Pros: Excellent DAC for the price
Cons: Too high output impedance for many headphones
This review focuses mainly on the performance of the card from a technical point of view. It most likely also applies to the Xonar DX, which is basically the same card, but with PCIe interface instead of PCI.
The strongest point of these cards is the (CS4398 based) DAC, which supports sample rates up to 192 kHz, and 24 bit resolution (I tested mainly at 44.1 to 96 kHz). The specs claim 116 dB A-weighted signal to noise ratio (112 dB for the input) relative to the 2 Vrms full scale output, and 0.00056% harmonic distortion at 1 kHz/-3 dB. As far as it can be determined with loopback tests, the card can come fairly close to those values in an electrically "quiet" PC. The distortion is also very low with a variety of more difficult test signals, and the DAC can handle a 0 dBFS signal at full volume (the volume control is apparently digital) without any problems. It has some additional headroom for signals that need more than 0 dBFS level in continuous time. Standard 44.1 kHz CD sample rate is also handled well, without significant artifacts. The DAC uses a minimum phase lowpass filter. In the 20 Hz to 20 kHz audio range, the frequency response is flat within less than 0.1 dB relative to 1 kHz. The output signal is not inverted (polarity is preserved).
To keep this review short enough, I do not get into further details, but so far I did not find anything to complain about the DAC performance, especially for a <$70 card. Of course, the higher Xonar cards should be even better.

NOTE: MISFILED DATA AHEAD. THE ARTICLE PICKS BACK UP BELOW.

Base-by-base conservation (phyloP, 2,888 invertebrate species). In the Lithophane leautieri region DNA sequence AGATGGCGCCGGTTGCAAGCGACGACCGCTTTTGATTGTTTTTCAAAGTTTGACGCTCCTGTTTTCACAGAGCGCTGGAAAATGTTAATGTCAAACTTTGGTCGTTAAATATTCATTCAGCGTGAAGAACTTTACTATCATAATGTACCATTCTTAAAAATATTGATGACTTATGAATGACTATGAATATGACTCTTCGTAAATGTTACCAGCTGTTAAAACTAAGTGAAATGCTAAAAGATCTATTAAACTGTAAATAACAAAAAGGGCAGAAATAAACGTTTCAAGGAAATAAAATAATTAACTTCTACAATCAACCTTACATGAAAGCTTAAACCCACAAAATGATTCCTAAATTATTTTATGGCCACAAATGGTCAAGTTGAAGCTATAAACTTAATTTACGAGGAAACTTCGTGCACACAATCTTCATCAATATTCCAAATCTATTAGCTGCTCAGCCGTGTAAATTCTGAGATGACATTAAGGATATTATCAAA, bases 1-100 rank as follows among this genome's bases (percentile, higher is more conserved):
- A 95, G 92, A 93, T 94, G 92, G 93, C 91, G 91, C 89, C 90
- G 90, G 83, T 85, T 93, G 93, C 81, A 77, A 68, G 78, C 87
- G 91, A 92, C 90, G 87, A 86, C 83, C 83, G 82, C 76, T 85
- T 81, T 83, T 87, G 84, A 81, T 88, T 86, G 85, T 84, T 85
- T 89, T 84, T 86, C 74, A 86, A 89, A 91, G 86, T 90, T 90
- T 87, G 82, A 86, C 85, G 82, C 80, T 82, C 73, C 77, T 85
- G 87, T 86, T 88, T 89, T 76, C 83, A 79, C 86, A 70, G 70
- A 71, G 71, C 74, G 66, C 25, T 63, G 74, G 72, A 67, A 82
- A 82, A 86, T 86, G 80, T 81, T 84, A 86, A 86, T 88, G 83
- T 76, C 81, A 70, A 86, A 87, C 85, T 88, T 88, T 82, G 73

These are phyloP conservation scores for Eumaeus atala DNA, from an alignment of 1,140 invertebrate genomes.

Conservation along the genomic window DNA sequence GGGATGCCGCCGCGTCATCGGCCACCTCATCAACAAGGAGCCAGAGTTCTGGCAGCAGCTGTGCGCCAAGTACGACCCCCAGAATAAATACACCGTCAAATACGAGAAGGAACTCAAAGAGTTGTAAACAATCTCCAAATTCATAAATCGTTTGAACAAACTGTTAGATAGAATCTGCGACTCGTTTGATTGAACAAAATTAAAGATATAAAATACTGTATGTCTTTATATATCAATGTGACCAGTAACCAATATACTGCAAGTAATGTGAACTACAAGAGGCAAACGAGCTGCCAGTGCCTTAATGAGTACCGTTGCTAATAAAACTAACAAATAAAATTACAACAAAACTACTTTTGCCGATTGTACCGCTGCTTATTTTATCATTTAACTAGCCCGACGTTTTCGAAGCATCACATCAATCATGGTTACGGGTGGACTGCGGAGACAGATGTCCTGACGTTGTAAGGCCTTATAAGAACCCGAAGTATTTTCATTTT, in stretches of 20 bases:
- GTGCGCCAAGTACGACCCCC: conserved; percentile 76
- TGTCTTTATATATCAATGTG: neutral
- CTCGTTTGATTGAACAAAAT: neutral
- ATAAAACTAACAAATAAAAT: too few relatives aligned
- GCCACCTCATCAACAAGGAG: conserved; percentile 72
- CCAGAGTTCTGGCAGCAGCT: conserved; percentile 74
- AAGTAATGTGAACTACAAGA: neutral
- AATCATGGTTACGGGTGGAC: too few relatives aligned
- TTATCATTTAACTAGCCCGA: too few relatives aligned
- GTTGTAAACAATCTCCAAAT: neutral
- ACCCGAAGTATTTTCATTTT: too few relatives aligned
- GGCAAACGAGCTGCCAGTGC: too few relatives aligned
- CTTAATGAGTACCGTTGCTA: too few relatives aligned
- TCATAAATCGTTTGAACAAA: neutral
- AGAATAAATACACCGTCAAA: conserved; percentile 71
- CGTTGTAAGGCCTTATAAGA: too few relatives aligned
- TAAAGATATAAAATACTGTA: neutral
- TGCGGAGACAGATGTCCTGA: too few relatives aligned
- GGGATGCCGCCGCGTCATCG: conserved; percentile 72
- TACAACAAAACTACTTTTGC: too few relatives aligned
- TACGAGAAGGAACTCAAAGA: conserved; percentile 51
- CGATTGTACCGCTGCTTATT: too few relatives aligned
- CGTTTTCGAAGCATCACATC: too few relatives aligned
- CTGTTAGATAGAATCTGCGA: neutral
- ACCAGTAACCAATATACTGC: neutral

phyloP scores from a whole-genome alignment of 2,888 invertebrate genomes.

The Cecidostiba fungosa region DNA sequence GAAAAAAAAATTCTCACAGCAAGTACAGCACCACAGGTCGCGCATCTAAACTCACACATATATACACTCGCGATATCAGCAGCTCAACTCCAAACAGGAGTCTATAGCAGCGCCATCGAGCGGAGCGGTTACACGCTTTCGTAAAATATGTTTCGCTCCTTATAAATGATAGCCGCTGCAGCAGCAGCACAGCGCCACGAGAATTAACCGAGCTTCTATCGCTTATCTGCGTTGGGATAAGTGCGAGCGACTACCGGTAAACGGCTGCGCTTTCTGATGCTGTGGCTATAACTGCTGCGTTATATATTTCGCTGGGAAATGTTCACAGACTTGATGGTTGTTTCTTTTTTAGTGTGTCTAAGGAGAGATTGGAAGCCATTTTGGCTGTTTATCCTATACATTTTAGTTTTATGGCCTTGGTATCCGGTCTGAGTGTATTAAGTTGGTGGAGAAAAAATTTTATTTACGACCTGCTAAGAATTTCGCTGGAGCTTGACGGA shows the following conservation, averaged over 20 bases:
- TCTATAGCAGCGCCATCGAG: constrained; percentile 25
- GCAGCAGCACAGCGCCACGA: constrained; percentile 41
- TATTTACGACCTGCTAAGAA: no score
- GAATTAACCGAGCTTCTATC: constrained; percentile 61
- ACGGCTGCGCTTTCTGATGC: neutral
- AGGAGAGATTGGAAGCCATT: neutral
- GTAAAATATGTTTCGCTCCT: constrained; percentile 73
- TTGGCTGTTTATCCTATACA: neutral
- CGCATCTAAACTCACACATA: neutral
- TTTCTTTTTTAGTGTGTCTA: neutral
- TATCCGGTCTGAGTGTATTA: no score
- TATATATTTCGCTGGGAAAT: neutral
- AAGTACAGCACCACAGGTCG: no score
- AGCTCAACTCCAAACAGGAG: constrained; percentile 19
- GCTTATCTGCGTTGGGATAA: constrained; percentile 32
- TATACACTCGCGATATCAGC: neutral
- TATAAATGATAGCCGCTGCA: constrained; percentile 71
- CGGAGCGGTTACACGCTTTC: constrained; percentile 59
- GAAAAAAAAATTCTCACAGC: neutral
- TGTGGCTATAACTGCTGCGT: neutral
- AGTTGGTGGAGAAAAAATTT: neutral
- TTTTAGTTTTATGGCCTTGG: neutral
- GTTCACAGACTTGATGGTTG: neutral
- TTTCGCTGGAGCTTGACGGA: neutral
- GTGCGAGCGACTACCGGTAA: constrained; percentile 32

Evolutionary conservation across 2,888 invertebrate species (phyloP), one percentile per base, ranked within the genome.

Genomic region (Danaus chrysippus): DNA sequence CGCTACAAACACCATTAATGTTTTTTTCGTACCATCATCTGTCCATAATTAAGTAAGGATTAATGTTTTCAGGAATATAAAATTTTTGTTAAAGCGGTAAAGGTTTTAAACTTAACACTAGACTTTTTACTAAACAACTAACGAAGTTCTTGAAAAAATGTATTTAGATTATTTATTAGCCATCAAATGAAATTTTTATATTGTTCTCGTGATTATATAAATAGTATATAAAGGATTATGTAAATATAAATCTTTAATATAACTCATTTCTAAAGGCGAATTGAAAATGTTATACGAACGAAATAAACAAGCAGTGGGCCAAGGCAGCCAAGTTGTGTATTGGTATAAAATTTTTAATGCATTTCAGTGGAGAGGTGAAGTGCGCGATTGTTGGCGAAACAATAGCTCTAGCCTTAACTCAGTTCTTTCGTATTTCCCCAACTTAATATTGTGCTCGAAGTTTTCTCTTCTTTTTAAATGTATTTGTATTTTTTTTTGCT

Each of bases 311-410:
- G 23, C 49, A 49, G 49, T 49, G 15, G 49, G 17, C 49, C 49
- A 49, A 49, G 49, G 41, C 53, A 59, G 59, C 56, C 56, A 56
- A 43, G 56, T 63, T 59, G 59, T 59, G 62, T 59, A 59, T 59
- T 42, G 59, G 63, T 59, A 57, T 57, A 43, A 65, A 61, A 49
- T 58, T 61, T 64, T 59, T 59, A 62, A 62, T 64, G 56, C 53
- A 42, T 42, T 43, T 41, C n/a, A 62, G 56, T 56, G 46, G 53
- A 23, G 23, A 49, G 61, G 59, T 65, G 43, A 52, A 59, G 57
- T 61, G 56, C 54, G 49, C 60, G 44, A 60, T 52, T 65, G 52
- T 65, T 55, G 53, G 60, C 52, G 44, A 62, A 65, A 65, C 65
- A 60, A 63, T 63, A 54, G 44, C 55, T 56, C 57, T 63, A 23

The analog input / ADC is not as good as the DAC, but still quite decent for the low price, and also supports 192 kHz/24 bit. Unlike the DAC, it does not seem to handle a full scale signal perfectly (the distortion increases somewhat already 1-2 dB below clipping level), and on the card I have the left channel has a small amount of signal dependent noise that is not on the right channel. The input has an impedance of about 3.8 kΩ, preserves polarity, and does not capture DC.
The main disadvantage is the headphone output. While it has quite low distortion even when driving low impedance loads at the maximum level, indicating that at least some attempt was made at amplification, the output impedance is about 100.5Ω according to my tests. This is too much for most popular low impedance headphones. With the 2 Vrms maximum output voltage (actually, I measured about 3% less), the power into a 100 Ω headphone load is limited to 9-10 mW, and about half the maximum power into 16 Ω and 600 Ω. The front channel output is coupled by 220 μF capacitors, this slightly rolls off the bass with low impedance loads (about 0.5 dB at 20 Hz/32 Ω).
The limitations related to driving headphones are the main reason why the value rating is not 5.
The other analog outputs are of slightly lower quality than the front channel, and use CS4362A DAC chips. Interestingly, these have much lower output impedance (only a few Ω), but are nevertheless not well suited to driving headphones because of the very small (22 μF) coupling capacitors that audibly roll off the bass even with 250 Ω headphones. Also, the distortion of these channels does increase significantly with low impedance loads at high output levels.
The card supports the use of the front panel, although this is not recommended if the noise level is to be kept as low as possible.
UPDATE: detailed measurements are available here.